Sometimes, it's also easier to keep a group together if the faster ones just let the slower riders lead. Yes, a 'proper' rotating paceline should only have folks pulling at minute long intervals, but if you're more interested in a conversational pace anyway, its easier to keep the group together if the slower riders set the pace from the outset.

    It's neat reading your account and trying to imagine the route that you took just by going on your descriptions -- trying to remember the more memorable hills between Lexington and Concord and then imagining your gaily painted procession gliding along that route.

  46. Velouria, Nice pictures and write-up. I was going to post about encouraging you to do the group ride, etc, but all this talk about Campy Chorus has me distracted....I have older 105 STI on my bike and the thought of buttery shifting has me all, well intrigued. On another site that I frequent, there's a guy who is alway recommending the Campy brifters (there, I said it) no matter what drivetrain you have. I may have to talk to him. My goodness, you have so much equipment already, I say go for it! You can always give the old stuff away ; ). Steve in MD

  47. Steve - Alas, the modern Campy Chorus Ergos would look ridiculous on my Rivendell and are incompatible with the vintage Bianchi, so I can't actually install them on any of my bikes. Would need to get a modern roadbike. I am going to have a write-up about this component soon.

  48. Interesting that you mention 'fussy drive train' and bent hanger on your Sam. That has been my only complaint with my Sam and I was also thinking bent hanger. Skipping cogs under load is most annoying. Do tell usif this fixes your issue.

    Haven't seen your Royal H in a while. Hope it comes out of hiding soon.

  49. Arevee - See here and here : )

    What exactly has been your Sam Hillborne complaint - do you know for a fact that your derailleur hanger is bent, or do you just mean that your drivetrain is fussy?

  50. Our group ride is typically 40-50 riders. I'll take a turn at the front to do a pull, I'm not a complete slouch, but I prefer to lounge in the back of the bunch, eat snacks and gossip. Especially on a beautiful morning. Unless some hero eventually goes off the front, in which case the drama of the ensuing chase is all part of the fun.

  51. Wait, I just looked up the Shimano Di2 and they are $600 - that's more than the Campagnolo Chorus!

  52. I forgot to mention my Sunday ride report: I didn't ride, but got hit by a bike. Typical.

    Dude, you're looking at just the levers. You have to get the derailleurs and wires and battery too because it's ELECTRONIC. The stuff that makes it go cost almost $3k. All you have to do is *think* shift and you're rolling.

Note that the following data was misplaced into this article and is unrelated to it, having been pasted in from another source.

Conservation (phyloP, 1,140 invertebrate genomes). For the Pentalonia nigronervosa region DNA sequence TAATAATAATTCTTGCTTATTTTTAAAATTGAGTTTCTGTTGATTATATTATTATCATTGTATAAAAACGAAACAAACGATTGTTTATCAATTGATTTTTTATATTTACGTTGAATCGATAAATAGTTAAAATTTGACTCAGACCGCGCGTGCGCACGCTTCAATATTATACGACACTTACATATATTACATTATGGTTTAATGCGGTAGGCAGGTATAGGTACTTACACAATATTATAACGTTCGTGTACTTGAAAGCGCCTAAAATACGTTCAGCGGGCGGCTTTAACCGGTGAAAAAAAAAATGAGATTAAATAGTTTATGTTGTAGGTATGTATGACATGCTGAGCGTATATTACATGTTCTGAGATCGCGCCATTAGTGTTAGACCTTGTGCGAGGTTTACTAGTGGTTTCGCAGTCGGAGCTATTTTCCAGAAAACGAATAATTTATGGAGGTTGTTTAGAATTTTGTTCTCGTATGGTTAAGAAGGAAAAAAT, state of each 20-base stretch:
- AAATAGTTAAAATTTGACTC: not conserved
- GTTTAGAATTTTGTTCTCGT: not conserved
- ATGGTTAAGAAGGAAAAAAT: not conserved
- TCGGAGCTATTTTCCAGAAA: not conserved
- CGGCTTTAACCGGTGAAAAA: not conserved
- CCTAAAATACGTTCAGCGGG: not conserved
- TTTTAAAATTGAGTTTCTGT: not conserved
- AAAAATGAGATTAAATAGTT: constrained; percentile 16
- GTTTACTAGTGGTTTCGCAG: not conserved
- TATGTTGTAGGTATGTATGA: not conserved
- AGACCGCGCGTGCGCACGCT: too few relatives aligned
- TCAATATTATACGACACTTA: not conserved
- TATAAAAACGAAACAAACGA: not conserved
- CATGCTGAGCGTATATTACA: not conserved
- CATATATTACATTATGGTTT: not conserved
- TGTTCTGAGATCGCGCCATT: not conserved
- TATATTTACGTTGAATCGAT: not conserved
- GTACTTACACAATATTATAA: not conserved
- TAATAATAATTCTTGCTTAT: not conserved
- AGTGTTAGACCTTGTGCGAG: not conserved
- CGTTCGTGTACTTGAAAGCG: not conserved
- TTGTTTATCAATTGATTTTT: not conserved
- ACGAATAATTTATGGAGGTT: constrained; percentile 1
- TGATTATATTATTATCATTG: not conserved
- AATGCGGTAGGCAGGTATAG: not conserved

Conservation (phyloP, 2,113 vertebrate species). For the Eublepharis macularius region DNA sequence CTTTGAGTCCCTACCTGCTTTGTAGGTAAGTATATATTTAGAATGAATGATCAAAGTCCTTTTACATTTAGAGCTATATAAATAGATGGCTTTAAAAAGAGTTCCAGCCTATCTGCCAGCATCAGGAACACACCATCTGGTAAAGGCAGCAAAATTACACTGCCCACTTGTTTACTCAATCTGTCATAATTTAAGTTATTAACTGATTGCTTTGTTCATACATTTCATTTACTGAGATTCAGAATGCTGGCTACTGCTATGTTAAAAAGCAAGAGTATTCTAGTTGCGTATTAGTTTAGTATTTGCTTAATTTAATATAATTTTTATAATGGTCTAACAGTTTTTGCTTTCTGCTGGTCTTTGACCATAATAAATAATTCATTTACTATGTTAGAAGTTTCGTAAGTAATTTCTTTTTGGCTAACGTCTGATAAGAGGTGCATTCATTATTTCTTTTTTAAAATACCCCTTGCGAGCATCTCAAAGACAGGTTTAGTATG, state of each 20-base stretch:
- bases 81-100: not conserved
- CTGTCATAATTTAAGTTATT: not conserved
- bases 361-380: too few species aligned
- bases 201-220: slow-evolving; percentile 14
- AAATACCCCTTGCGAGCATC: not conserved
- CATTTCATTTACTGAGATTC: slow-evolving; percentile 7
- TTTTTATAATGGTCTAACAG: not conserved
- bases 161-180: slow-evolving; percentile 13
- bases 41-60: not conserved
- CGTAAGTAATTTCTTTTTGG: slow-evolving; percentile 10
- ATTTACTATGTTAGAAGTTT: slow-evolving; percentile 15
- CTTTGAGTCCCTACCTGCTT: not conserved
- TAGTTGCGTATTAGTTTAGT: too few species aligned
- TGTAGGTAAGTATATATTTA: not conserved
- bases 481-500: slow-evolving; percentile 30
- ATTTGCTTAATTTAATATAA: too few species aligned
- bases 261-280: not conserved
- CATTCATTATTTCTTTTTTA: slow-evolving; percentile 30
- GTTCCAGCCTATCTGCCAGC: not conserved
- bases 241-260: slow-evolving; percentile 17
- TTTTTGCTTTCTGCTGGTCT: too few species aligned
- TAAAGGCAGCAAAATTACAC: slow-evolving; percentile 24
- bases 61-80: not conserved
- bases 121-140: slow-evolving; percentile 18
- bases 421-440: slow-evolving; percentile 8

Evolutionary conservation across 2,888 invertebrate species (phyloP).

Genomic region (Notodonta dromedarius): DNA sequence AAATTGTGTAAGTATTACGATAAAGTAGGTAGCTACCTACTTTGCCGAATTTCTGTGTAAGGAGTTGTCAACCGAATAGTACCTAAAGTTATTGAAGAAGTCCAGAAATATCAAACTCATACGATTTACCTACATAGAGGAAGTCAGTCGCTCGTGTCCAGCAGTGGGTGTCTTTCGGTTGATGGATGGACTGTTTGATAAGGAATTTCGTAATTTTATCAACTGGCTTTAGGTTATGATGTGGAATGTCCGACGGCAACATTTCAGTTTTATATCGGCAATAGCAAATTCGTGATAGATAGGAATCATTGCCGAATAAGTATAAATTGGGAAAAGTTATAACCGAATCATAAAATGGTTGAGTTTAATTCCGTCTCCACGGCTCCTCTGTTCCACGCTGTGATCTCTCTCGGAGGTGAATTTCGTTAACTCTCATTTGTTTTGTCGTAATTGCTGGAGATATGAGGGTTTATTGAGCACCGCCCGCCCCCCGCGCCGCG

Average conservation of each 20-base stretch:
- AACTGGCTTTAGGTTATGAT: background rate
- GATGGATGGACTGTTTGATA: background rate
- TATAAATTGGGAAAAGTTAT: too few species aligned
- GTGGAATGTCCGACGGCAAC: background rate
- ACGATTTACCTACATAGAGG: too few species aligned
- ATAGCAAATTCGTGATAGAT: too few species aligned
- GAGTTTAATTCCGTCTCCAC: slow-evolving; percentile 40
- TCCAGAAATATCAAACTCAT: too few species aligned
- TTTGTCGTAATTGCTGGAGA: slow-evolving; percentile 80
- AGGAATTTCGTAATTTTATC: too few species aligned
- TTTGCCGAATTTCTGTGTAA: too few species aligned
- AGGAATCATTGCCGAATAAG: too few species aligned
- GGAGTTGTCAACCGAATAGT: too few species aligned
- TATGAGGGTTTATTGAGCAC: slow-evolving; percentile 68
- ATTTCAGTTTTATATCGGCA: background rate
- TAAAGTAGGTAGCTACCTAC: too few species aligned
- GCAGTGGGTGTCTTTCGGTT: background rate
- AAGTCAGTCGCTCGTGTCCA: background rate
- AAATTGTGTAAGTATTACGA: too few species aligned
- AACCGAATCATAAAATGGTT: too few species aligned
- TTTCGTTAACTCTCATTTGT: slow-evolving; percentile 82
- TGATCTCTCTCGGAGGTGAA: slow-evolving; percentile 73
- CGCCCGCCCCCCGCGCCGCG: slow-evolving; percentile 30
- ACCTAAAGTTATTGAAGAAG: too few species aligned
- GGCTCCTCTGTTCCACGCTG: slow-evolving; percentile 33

The front derailleur AUTO TRIMS!!!

  53. Peppy (the cannot has hype cat)May 9, 2011 at 9:02 PM

    That's because Shimano stuff is generally better than Campagnolo stuff. :)

  54. Campy wears in, Shimano wears out.


  55. While I tend to dislike Shimano components, I think I'd be too self-conscious to use Campagnolo. Someone with my skill level buying that stuff - that's just inviting mockery, IMO.

    Oh, and electronic shifters? Jeez, no thanks!

  56. Peppy (the can has tail-mounted shifters cat)May 9, 2011 at 9:22 PM

    The only things that wear out are Shimano's patents, and then Campy stuff can be good again. :)

  57. Perhaps.

    re: electronics. Uh huh, you of front derailleur trimming issues.

    Peps - ye of short-legged cycling experience. What's the make of your mother's FD again? Shi...something or other. I'm thinking you're a dromedary.

    Spindizz - Peps doesn't know you have to throw Shimano away when it breaks. Poor, poor, pitiful cat. The bottle must be empty by now.

  58. Peppy (the saving my allowance for Campy catalogue cat)May 9, 2011 at 10:35 PM

    Yes, my bottle is empty because I just finished drinking Campy kool-aide.

  59. Peppy - You're being argumentative for the sake of being argumentative. What basis of comparison do you have other than Shimano and vintage Suntour? Anyway, this is silly.

  60. Honest question - I like Campy and I like Shimano. I realize people love Campy because it's I-talian. Most peeps around here run Shimano because it's cheaper, comes with their bike and really good. Do you find Campy nuts there insufferably beholden to their shizit?

  61. That does look like a really wonderful ride! One of the few things I miss about living in Way Upstate NY is the group riding on empty back roads.

    If you like the shape of the Campy levers, Cane Creek has a pair of non-brifter brake levers that are a very similar in shape, at a much lower price. I use them on my fixie and they work pretty well with cantilever brakes.

  62. If you're just too self-conscious for Campy, look around for some old Sachs brifters, made by Campy. 9-speed only IIRC. Oof that's a sketchy recollection. Cheap cheap at the swap meet and works just like it should.

    My 9spd Record shifters are now 12 years old, at least 100,000 kilometers, shift same as new, service parts still available if ever needed, even the rubber hoods are in fine shape. Filed out the lever body to create the cable routing Campy uses now (did it before Campy did) thereby voiding any warranty and they still love me.

  63. Hard to say. Vintage Campagnolo definitely gets fetishised here by the fixed gear crowd.

    Modern Campagnolo - I've observed mixed reactions. There are many wealthy people living in the suburbs here who get high-performance bikes with all-Campy just because they've heard it's the best stuff. I see them riding on the Minuteman Trail, very slowly. So there's that reputation. Also, I know that some cyclists find Campagnolo shifters extremely uncomfortable, so they are said to be difficult to use. I think in general, the sense around here is that modern Campagnolo is superior in many ways to the other stuff, but you have to be a good cyclist for it to matter. If you're a mediocre cyclist and using all Campy, it's funny.